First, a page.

State Rep. and Sarasota Republican chair Joe Gruters says Steube reminds him of a hero who faces insurmountable odds in a classic Western: “Remember that battle scene in Dances with Wolves, where Kevin Costner rides his horse back and forth over the enemy line, trying to get the cavalry to charge? That’s Greg Steube. This guy is so passionate on so many issues. Who thinks of these things? Nobody cares about these things in Tallahassee! But here’s Greg doing it. He’s so willing to attack everything like it’s the last issue. He jumps over fences and not everyone follows. It’s inspiring. He may be alone on the issue—but that doesn’t stop him.” 

Born in Bradenton to an elementary school teacher and a police officer—his father, Brad Steube, recently retired as sheriff of Manatee County—Steube is a fifth-generation Floridian. He grew up around firearms, but, he says, “I wasn’t allowed to have BB guns. My mother didn’t want me to confuse my dad’s gun with a toy.” He studied agricultural science at the University of Florida, where he got involved in campus politics, serving as a student senator and president of his fraternity. During his senior year, he interned for a Democratic congresswoman in Washington, D.C. “That made me want to go to law school and be involved in public policy,” he says.

But in September of 2001, during his first semester at the University of Florida law school, terrorists brought down the World Trade Center and he decided to enlist in the Army. “I’ve always felt a calling to serve,” he says. “And I wanted to go the infantry combat route—if I was going to be in the Army, I was going to do the things the Army does.” He took the heaviest course load he could and finished the three-year law program in two years, heading to basic training a few months after he graduated in December 2004.

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Steube served in the Army's 25th Infantry from 2004 to 2008.

He kept his law-school background to himself and was elected platoon leader. But when he got a letter from the Florida Bar informing him that he had passed the exam and had just 10 days to be sworn in, he had to ask his drill sergeant to arrange the ceremony. The sergeant was astonished. “You’ve got to be kidding me that you would give up being a lawyer for this!” he said. After that, says Steube, the drill sergeants would call him aside: “Hey, I got a ticket the other day. Can you help me out?”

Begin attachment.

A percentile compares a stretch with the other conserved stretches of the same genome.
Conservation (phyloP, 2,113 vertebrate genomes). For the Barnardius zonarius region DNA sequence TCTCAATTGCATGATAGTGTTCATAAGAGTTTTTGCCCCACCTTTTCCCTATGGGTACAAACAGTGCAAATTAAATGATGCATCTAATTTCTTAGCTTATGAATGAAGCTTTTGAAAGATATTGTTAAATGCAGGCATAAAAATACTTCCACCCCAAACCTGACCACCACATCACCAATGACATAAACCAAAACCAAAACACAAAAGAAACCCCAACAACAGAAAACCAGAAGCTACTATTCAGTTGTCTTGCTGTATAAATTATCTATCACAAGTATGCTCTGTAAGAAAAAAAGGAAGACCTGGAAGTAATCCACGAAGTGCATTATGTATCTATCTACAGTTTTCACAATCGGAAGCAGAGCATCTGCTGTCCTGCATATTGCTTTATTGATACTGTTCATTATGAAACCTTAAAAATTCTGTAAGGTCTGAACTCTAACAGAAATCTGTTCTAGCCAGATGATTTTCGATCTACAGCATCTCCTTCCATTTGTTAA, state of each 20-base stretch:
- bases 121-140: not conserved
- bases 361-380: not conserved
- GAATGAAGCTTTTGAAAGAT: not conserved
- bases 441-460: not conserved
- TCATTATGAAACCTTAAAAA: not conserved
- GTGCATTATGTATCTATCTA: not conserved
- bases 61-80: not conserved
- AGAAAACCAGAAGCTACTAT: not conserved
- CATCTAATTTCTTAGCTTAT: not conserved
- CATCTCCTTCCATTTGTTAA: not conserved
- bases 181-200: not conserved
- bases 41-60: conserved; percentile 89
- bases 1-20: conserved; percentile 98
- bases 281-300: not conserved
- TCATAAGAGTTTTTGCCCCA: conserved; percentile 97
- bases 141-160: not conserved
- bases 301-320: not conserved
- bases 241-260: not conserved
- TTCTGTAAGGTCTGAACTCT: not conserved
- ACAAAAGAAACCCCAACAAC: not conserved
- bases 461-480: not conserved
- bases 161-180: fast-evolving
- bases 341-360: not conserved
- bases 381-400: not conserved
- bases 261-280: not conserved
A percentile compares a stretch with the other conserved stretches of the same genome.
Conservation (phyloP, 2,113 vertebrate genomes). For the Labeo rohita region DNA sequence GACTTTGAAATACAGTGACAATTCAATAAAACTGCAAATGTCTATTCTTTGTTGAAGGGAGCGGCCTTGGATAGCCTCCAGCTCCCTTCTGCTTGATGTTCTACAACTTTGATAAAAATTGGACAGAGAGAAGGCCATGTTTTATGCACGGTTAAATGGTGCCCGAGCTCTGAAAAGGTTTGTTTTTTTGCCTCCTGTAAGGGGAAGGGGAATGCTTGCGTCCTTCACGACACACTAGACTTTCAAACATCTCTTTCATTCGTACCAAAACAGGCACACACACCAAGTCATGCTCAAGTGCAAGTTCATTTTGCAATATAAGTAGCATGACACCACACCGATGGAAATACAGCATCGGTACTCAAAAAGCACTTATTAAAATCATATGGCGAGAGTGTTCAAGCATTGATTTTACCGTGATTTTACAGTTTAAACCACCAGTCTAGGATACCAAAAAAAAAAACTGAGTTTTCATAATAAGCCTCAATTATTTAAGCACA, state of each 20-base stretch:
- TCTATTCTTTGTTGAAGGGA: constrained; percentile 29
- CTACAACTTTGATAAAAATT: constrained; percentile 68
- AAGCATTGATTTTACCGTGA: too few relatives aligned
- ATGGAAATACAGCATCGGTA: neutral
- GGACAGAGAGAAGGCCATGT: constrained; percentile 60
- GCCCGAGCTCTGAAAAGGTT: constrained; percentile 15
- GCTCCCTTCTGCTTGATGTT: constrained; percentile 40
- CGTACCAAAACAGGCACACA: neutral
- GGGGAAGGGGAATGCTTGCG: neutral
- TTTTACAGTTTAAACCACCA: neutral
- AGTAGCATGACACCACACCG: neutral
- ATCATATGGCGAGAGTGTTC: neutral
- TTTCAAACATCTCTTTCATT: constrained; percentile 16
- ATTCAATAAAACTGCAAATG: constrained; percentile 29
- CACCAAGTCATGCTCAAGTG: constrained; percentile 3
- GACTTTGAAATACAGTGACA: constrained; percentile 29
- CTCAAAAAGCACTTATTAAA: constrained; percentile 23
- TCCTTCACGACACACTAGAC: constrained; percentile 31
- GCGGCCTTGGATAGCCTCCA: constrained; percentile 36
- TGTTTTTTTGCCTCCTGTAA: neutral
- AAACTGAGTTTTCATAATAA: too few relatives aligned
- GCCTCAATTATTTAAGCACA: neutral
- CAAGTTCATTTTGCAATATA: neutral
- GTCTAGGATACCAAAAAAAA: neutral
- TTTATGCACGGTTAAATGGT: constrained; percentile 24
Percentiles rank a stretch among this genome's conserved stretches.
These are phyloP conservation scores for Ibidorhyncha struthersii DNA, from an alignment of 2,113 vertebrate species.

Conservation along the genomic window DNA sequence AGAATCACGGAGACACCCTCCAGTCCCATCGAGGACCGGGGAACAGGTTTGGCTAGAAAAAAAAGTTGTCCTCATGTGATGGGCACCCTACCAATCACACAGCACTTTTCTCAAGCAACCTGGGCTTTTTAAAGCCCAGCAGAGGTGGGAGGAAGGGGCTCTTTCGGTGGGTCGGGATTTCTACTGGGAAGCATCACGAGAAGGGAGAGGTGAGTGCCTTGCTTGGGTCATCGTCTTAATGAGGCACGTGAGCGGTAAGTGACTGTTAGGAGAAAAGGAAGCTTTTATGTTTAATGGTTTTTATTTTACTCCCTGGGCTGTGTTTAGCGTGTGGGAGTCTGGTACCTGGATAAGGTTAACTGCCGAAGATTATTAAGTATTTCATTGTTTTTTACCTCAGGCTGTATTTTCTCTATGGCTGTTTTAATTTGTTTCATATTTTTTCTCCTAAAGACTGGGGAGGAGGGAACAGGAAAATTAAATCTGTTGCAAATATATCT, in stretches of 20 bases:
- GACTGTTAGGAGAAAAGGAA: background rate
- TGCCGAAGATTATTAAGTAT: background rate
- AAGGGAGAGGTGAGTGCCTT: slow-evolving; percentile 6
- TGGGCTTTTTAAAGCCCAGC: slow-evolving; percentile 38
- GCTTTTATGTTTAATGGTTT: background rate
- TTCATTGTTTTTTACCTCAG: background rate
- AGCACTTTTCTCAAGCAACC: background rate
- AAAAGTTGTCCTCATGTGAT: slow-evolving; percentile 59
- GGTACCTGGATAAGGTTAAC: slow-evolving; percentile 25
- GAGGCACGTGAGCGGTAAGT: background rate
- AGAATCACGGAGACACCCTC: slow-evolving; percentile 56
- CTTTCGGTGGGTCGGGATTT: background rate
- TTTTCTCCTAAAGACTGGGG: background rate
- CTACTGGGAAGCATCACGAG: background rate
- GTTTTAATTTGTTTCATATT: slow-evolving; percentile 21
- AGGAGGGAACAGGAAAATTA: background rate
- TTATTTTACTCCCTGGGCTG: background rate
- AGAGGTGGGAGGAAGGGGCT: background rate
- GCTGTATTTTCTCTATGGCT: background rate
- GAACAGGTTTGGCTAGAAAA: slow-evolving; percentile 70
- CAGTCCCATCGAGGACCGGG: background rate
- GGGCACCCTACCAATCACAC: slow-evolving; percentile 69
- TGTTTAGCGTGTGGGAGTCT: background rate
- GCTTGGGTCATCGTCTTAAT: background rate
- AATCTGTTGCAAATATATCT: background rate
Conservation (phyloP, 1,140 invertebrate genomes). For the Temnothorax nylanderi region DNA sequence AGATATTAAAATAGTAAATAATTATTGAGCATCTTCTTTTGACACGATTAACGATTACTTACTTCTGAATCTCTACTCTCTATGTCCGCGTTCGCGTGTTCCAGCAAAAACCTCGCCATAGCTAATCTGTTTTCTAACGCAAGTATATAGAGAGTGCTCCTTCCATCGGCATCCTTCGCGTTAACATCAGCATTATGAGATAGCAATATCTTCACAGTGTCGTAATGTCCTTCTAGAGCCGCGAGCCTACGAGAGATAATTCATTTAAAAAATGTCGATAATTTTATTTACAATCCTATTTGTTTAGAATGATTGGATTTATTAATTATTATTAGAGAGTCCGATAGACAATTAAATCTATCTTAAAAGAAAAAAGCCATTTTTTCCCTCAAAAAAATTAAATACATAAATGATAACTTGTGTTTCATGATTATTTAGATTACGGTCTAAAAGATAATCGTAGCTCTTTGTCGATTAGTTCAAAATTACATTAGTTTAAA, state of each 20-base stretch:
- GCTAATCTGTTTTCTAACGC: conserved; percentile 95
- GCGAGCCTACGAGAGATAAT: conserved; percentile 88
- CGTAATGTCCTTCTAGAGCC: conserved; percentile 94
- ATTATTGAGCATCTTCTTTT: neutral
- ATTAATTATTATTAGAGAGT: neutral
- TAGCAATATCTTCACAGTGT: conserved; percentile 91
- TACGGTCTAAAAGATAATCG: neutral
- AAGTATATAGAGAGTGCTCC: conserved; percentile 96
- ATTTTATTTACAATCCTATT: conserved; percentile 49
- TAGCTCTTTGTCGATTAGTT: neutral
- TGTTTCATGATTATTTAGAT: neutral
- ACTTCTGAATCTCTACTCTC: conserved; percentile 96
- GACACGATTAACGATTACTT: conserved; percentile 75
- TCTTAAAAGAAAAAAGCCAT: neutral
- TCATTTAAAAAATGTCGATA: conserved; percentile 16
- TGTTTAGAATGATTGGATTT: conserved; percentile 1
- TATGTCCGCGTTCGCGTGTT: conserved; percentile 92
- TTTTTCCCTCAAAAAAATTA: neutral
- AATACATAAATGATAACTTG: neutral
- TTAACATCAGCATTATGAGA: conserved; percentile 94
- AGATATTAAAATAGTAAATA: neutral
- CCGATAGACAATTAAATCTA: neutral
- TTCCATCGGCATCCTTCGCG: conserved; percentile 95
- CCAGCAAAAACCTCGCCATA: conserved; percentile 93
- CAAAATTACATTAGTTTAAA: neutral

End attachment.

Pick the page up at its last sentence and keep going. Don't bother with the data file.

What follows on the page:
Steube served in the Army’s 25th Infantry from 2004 to 2008 in Operation Iraqi Freedom, including three years as a Judge Advocate General’s Corp captain. He traveled extensively as chief of detainee operations for the northern region and interrogated and processed thousands of prisoners of war.

It was a difficult, dangerous time to be in Iraq. IEDs were everywhere, and “you were constantly mortared and shelled on base,” he says. Snipers picked off soldiers, and innocent-looking women and children detonated deadly bombs. In blistering 125-degree temperatures, the soldiers had to wear Kevlar helmets and protective vests just to walk from their barracks to the port-a-johns. “Different people processed it differently,” says Steube. At 28, burning with a sense of mission, he says his attitude was, “Let’s go! Let’s do it!”

But he admits the experience transformed him. “I have seen how dangerous the world is, and we are seeing it get more dangerous,” he says. He believes it “absolutely” inspired his passion for the Second Amendment.